UN rights chief slams ‘investigative whitewash’ and calls for ICC referral


YANGON — The UN human rights chief said yesterday that attempts to “whitewash” atrocities against the Rohingya would not absolve Myanmar of its crimes and called for the country’s immediate referral to the International Criminal Court.

High commissioner for human rights Mr Zeid Ra’ad al-Hussein slammed Myanmar’s denial of allegations that its security forces have engaged in an “ethnic cleansing campaign” against the Rohingya, which has led to the flight of over 700,000 people to Bangladesh since August 2017.

Myanmar says its military “clearance operations” were a legitimate response to attacks on police posts by Arakan Rohingya Salvation Army militants.

Zeid called this misleading, given the cycles of violence and human rights abuses that long pre-date ARSA, and the concomitant campaign to erode the legal personality and rights of the Rohingya, which he said has steadily intensified.

Support more independent journalism like this. Sign up to be a Frontier member.

Speaking to the UN Human Rights Council yesterday, Zeid also contested Myanmar’s claim that it is ready to welcome the return of refugees; almost a year since violence restarted, not a single Rohingya refugee has returned under the formal framework agreed with Bangladesh.

He said most, if not all, of those who returned voluntarily have been detained. Meanwhile, thousands of Rohingya continue to flee Rakhine State: as of mid-June, the UN has counted 11,432 new arrivals in Bangladesh this year.

Those interviewed by the UN described continuing violence, persecution and human rights violations, including killings and disappearances, Zeid said.

“No amount of rhetoric can whitewash these facts. People are still fleeing persecution in Rakhine – and are even willing to risk dying at sea to escape.”

Replying to the rights chief, Myanmar’s representative to the United Nations U Kyaw Moe Tun said that finding a solution is one of the government’s top priorities.

He said “distorted or exaggerated” information in Zeid’s report could prompt “false memories, which can cause unjust convictions” and warned that if UN member states were misled into making “wrong decisions” it would negatively affect the shared goal of finding sustainable solutions.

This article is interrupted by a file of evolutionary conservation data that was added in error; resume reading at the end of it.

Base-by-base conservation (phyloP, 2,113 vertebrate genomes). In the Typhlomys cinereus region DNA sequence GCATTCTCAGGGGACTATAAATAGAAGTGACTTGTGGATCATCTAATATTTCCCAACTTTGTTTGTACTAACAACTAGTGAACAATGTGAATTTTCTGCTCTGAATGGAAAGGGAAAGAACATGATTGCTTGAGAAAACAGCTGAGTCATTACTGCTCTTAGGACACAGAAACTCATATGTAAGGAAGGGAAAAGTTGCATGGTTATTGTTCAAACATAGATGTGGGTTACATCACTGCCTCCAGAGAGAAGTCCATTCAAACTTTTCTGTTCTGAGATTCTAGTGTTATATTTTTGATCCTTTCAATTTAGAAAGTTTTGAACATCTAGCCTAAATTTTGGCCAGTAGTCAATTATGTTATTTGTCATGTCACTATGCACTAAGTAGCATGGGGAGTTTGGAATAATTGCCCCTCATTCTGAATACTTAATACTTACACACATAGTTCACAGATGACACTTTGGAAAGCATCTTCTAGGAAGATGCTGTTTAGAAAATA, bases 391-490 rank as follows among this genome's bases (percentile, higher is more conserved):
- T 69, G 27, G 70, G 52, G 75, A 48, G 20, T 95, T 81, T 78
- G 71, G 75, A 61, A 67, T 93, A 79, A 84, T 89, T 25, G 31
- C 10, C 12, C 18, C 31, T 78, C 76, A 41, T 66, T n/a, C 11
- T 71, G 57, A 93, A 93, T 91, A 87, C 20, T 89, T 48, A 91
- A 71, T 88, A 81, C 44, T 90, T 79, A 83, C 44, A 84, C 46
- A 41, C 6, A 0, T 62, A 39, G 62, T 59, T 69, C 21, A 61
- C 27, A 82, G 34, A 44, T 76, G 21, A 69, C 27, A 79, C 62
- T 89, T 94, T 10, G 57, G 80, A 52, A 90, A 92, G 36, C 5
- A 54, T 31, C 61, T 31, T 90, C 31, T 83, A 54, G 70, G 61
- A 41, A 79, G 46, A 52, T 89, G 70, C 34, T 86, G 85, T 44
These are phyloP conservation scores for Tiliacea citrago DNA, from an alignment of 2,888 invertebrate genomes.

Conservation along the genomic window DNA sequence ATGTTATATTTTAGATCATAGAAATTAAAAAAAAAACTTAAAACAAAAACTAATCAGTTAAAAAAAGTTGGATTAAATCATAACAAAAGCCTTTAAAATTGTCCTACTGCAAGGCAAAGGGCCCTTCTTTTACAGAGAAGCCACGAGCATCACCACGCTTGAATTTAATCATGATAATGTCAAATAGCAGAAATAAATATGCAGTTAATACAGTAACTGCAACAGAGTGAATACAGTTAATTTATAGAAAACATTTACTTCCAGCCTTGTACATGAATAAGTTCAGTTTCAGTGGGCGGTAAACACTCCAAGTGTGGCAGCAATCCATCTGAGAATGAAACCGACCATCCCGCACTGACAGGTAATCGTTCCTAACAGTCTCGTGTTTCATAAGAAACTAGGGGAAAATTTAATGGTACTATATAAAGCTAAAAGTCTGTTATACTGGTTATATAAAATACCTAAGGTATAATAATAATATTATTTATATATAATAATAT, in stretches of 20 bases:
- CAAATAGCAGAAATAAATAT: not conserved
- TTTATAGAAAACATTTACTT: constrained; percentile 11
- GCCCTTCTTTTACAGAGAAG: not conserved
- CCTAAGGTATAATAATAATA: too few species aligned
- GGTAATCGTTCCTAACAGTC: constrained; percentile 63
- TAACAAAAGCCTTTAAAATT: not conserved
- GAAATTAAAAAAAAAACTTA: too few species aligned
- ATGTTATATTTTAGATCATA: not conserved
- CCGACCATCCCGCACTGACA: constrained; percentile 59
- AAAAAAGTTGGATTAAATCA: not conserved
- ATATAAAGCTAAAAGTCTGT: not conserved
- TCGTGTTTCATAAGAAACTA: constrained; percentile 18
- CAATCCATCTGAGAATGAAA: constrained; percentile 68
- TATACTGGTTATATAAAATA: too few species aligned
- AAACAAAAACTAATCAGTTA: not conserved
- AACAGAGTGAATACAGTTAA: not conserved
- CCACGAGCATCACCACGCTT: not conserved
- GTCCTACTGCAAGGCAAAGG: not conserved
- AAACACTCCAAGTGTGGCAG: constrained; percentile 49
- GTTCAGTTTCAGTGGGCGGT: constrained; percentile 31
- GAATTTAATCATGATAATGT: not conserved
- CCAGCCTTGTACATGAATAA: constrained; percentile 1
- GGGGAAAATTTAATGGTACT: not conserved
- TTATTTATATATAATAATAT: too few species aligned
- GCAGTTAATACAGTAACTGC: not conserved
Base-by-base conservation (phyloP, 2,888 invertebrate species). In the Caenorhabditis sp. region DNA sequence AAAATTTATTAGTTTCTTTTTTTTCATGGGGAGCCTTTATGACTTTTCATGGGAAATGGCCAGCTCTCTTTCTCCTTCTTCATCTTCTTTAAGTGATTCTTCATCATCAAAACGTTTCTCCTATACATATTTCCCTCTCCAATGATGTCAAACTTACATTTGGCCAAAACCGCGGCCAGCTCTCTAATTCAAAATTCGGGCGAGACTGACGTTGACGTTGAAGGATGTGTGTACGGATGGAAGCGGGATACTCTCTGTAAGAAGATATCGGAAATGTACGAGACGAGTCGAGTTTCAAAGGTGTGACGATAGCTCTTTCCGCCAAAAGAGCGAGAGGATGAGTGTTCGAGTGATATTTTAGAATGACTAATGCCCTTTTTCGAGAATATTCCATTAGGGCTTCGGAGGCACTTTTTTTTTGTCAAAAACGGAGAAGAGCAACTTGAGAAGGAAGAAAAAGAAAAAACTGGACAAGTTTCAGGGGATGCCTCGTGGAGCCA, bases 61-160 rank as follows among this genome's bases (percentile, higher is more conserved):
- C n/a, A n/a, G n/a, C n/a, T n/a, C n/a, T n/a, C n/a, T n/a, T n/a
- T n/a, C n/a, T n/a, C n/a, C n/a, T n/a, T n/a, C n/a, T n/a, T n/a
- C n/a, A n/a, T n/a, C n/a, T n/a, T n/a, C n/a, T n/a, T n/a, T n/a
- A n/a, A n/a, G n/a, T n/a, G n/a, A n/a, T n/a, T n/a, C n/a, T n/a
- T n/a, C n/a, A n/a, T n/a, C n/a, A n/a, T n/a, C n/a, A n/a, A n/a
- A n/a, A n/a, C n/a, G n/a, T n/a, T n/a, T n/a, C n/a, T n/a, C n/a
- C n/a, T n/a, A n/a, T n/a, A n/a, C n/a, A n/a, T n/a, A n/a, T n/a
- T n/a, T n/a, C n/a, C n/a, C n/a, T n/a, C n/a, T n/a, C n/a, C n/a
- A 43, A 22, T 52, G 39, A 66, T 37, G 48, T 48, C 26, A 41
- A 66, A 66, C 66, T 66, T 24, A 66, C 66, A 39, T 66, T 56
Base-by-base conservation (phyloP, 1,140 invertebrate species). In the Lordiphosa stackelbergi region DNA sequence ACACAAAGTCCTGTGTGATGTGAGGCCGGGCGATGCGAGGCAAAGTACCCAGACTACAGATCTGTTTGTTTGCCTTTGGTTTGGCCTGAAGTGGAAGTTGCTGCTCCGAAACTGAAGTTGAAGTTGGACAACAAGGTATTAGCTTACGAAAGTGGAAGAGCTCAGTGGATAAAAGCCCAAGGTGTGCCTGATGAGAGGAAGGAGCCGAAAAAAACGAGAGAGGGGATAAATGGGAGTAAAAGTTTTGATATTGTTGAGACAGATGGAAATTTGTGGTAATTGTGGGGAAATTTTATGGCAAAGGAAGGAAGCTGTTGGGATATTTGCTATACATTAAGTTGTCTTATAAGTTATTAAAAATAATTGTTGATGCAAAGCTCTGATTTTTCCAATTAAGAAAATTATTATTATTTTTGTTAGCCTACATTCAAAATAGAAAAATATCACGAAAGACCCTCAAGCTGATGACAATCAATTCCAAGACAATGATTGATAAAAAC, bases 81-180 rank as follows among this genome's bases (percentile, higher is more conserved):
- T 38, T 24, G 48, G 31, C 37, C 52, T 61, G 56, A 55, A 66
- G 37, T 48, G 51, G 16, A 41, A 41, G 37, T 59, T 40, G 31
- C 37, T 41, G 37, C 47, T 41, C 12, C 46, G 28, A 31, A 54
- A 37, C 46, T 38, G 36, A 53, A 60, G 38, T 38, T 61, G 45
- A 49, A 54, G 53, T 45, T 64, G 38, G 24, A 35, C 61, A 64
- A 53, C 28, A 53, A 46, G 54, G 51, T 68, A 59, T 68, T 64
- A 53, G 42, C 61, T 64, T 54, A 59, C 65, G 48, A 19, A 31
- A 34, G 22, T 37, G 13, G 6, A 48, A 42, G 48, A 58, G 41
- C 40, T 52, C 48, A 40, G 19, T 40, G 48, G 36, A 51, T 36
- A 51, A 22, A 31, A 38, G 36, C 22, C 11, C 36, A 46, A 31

“The root cause of the tragedy was terrorism and terrorism cannot be condoned under any circumstance,” he said, adding that Myanmar would not condone human rights violations.

With the arrival of the monsoon season, Myanmar is doing its utmost to repatriate “verified displaced persons” to avoid another humanitarian disaster, Kyaw Moe Tun continued, saying he hoped the recent signing of a memorandum of understanding between the government and two UN agencies would expedite the process.

‘Investigative whitewashing’

Zeid said in his report that Myanmar’s sincerity towards the repatriation process “will not be measured by the number of agreements it signs and the committees it establishes, but by its recognition that the Rohingya are citizens with the same rights that are enjoyed by other citizens”.

Citing a pattern of “investigative whitewashing” he said there was every reason to believe that another internal inquiry “will again seek to whitewash the terrible crimes which have occurred”.

“Myanmar must grasp that the international community will not forget the outrages committed against the Rohingya, nor will it absolve the politicians who seek to cover them up,” he said, calling for immediate access for independent investigators and UN Special Rapporteur Ms Yanghee Lee, who is barred from entering the country.

He urged the UN Security Council to “immediately” refer Myanmar to the ICC and to establish a “new international, impartial and independent mechanism complementary to the fact-finding mission, to assist the criminal investigation of individual perpetrators”.

Zeid said he also “deplored” the failure to include the Rohingya in discussions on their own future, and the failure of certain members of the international community to uphold the community’s right to self-identify as Rohingya.

“Refusal to name the Rohingya as such, including in official documents and statements – even at this Council – adds disrespect to the terrible violations they have suffered,” he said.

More stories

Latest Issue

Stories in this issue
Myanmar enters 2021 with more friends than foes
The early delivery of vaccines is one of the many boons of the country’s geopolitics, but to really take advantage, Myanmar must bury the legacy of its isolationist past.
Will the Kayin BGF go quietly?
The Kayin State Border Guard Force has come under intense pressure from the Tatmadaw over its extensive, controversial business interests and there’s concern the ultimatum could trigger fresh hostilities in one of the country’s most war-torn areas.

Support our independent journalism and get exclusive behind-the-scenes content and analysis

Stay on top of Myanmar current affairs with our Daily Briefing and Media Monitor newsletters.

Sign up for our Frontier Fridays newsletter. It’s a free weekly round-up featuring the most important events shaping Myanmar